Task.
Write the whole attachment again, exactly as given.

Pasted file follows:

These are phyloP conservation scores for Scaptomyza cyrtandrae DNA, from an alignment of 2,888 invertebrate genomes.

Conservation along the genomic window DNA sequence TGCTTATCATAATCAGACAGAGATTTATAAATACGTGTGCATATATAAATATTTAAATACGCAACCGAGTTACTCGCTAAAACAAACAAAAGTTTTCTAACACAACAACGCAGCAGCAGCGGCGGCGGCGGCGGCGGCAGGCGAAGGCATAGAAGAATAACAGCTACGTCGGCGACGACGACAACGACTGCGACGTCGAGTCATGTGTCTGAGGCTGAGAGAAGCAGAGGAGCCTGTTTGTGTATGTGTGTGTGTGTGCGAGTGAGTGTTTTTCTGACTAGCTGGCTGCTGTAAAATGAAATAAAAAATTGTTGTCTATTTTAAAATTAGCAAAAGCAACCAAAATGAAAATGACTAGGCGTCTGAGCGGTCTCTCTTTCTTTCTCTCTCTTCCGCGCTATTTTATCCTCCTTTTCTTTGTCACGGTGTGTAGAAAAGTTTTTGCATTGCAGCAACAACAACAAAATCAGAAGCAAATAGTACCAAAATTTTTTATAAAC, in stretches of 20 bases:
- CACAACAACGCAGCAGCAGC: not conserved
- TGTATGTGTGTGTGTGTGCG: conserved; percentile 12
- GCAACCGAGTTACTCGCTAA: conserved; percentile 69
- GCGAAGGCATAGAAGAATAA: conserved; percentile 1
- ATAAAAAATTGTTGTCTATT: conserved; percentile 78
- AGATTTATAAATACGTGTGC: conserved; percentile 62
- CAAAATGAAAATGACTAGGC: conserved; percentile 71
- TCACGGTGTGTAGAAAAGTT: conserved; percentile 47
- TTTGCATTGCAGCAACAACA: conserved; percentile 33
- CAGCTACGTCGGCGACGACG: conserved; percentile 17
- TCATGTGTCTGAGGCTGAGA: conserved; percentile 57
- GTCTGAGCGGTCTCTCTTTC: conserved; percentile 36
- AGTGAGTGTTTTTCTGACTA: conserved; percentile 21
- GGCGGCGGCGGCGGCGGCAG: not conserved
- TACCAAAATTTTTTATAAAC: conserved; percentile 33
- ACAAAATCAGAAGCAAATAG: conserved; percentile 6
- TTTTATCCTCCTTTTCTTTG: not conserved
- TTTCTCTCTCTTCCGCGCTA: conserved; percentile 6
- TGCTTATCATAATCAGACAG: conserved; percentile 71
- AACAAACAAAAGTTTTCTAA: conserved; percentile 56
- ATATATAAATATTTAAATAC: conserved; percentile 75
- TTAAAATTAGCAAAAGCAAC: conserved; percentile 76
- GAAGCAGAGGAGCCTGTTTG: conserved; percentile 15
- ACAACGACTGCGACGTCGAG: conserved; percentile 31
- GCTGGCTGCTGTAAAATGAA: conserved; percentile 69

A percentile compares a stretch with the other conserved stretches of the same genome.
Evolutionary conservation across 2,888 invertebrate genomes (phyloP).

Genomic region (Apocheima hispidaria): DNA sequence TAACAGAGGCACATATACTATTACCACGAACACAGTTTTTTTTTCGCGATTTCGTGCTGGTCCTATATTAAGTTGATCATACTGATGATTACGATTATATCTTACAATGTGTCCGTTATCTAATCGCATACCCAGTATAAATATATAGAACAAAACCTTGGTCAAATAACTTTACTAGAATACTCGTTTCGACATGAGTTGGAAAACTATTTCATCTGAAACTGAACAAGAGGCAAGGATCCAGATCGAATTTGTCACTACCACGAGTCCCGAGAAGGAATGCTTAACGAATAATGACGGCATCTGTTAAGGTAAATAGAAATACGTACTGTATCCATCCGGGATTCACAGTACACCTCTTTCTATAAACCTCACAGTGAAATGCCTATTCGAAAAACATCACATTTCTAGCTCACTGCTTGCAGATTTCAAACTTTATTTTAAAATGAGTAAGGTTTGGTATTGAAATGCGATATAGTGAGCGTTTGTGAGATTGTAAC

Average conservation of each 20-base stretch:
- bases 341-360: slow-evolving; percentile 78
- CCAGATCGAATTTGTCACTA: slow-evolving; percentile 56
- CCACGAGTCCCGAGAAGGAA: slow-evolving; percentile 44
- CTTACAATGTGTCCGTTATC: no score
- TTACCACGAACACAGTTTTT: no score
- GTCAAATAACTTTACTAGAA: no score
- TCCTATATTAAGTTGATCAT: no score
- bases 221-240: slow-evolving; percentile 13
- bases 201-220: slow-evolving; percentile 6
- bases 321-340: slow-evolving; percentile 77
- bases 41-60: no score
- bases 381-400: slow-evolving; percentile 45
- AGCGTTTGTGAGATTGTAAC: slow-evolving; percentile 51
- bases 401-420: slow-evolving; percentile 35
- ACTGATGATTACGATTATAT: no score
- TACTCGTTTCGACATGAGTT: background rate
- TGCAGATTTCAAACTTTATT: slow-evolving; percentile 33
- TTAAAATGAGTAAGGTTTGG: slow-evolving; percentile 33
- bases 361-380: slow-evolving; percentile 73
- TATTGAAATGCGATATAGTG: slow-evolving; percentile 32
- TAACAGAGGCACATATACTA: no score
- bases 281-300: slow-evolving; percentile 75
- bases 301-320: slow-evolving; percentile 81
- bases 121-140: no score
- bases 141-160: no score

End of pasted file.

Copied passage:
These are phyloP conservation scores for Scaptomyza cyrtandrae DNA, from an alignment of 2,888 invertebrate genomes.

Conservation along the genomic window DNA sequence TGCTTATCATAATCAGACAGAGATTTATAAATACGTGTGCATATATAAATATTTAAATACGCAACCGAGTTACTCGCTAAAACAAACAAAAGTTTTCTAACACAACAACGCAGCAGCAGCGGCGGCGGCGGCGGCGGCAGGCGAAGGCATAGAAGAATAACAGCTACGTCGGCGACGACGACAACGACTGCGACGTCGAGTCATGTGTCTGAGGCTGAGAGAAGCAGAGGAGCCTGTTTGTGTATGTGTGTGTGTGTGCGAGTGAGTGTTTTTCTGACTAGCTGGCTGCTGTAAAATGAAATAAAAAATTGTTGTCTATTTTAAAATTAGCAAAAGCAACCAAAATGAAAATGACTAGGCGTCTGAGCGGTCTCTCTTTCTTTCTCTCTCTTCCGCGCTATTTTATCCTCCTTTTCTTTGTCACGGTGTGTAGAAAAGTTTTTGCATTGCAGCAACAACAACAAAATCAGAAGCAAATAGTACCAAAATTTTTTATAAAC, in stretches of 20 bases:
- CACAACAACGCAGCAGCAGC: not conserved
- TGTATGTGTGTGTGTGTGCG: conserved; percentile 12
- GCAACCGAGTTACTCGCTAA: conserved; percentile 69
- GCGAAGGCATAGAAGAATAA: conserved; percentile 1
- ATAAAAAATTGTTGTCTATT: conserved; percentile 78
- AGATTTATAAATACGTGTGC: conserved; percentile 62
- CAAAATGAAAATGACTAGGC: conserved; percentile 71
- TCACGGTGTGTAGAAAAGTT: conserved; percentile 47
- TTTGCATTGCAGCAACAACA: conserved; percentile 33
- CAGCTACGTCGGCGACGACG: conserved; percentile 17
- TCATGTGTCTGAGGCTGAGA: conserved; percentile 57
- GTCTGAGCGGTCTCTCTTTC: conserved; percentile 36
- AGTGAGTGTTTTTCTGACTA: conserved; percentile 21
- GGCGGCGGCGGCGGCGGCAG: not conserved
- TACCAAAATTTTTTATAAAC: conserved; percentile 33
- ACAAAATCAGAAGCAAATAG: conserved; percentile 6
- TTTTATCCTCCTTTTCTTTG: not conserved
- TTTCTCTCTCTTCCGCGCTA: conserved; percentile 6
- TGCTTATCATAATCAGACAG: conserved; percentile 71
- AACAAACAAAAGTTTTCTAA: conserved; percentile 56
- ATATATAAATATTTAAATAC: conserved; percentile 75
- TTAAAATTAGCAAAAGCAAC: conserved; percentile 76
- GAAGCAGAGGAGCCTGTTTG: conserved; percentile 15
- ACAACGACTGCGACGTCGAG: conserved; percentile 31
- GCTGGCTGCTGTAAAATGAA: conserved; percentile 69

A percentile compares a stretch with the other conserved stretches of the same genome.
Evolutionary conservation across 2,888 invertebrate genomes (phyloP).

Genomic region (Apocheima hispidaria): DNA sequence TAACAGAGGCACATATACTATTACCACGAACACAGTTTTTTTTTCGCGATTTCGTGCTGGTCCTATATTAAGTTGATCATACTGATGATTACGATTATATCTTACAATGTGTCCGTTATCTAATCGCATACCCAGTATAAATATATAGAACAAAACCTTGGTCAAATAACTTTACTAGAATACTCGTTTCGACATGAGTTGGAAAACTATTTCATCTGAAACTGAACAAGAGGCAAGGATCCAGATCGAATTTGTCACTACCACGAGTCCCGAGAAGGAATGCTTAACGAATAATGACGGCATCTGTTAAGGTAAATAGAAATACGTACTGTATCCATCCGGGATTCACAGTACACCTCTTTCTATAAACCTCACAGTGAAATGCCTATTCGAAAAACATCACATTTCTAGCTCACTGCTTGCAGATTTCAAACTTTATTTTAAAATGAGTAAGGTTTGGTATTGAAATGCGATATAGTGAGCGTTTGTGAGATTGTAAC

Average conservation of each 20-base stretch:
- bases 341-360: slow-evolving; percentile 78
- CCAGATCGAATTTGTCACTA: slow-evolving; percentile 56
- CCACGAGTCCCGAGAAGGAA: slow-evolving; percentile 44
- CTTACAATGTGTCCGTTATC: no score
- TTACCACGAACACAGTTTTT: no score
- GTCAAATAACTTTACTAGAA: no score
- TCCTATATTAAGTTGATCAT: no score
- bases 221-240: slow-evolving; percentile 13
- bases 201-220: slow-evolving; percentile 6
- bases 321-340: slow-evolving; percentile 77
- bases 41-60: no score
- bases 381-400: slow-evolving; percentile 45
- AGCGTTTGTGAGATTGTAAC: slow-evolving; percentile 51
- bases 401-420: slow-evolving; percentile 35
- ACTGATGATTACGATTATAT: no score
- TACTCGTTTCGACATGAGTT: background rate
- TGCAGATTTCAAACTTTATT: slow-evolving; percentile 33
- TTAAAATGAGTAAGGTTTGG: slow-evolving; percentile 33
- bases 361-380: slow-evolving; percentile 73
- TATTGAAATGCGATATAGTG: slow-evolving; percentile 32
- TAACAGAGGCACATATACTA: no score
- bases 281-300: slow-evolving; percentile 75
- bases 301-320: slow-evolving; percentile 81
- bases 121-140: no score
- bases 141-160: no score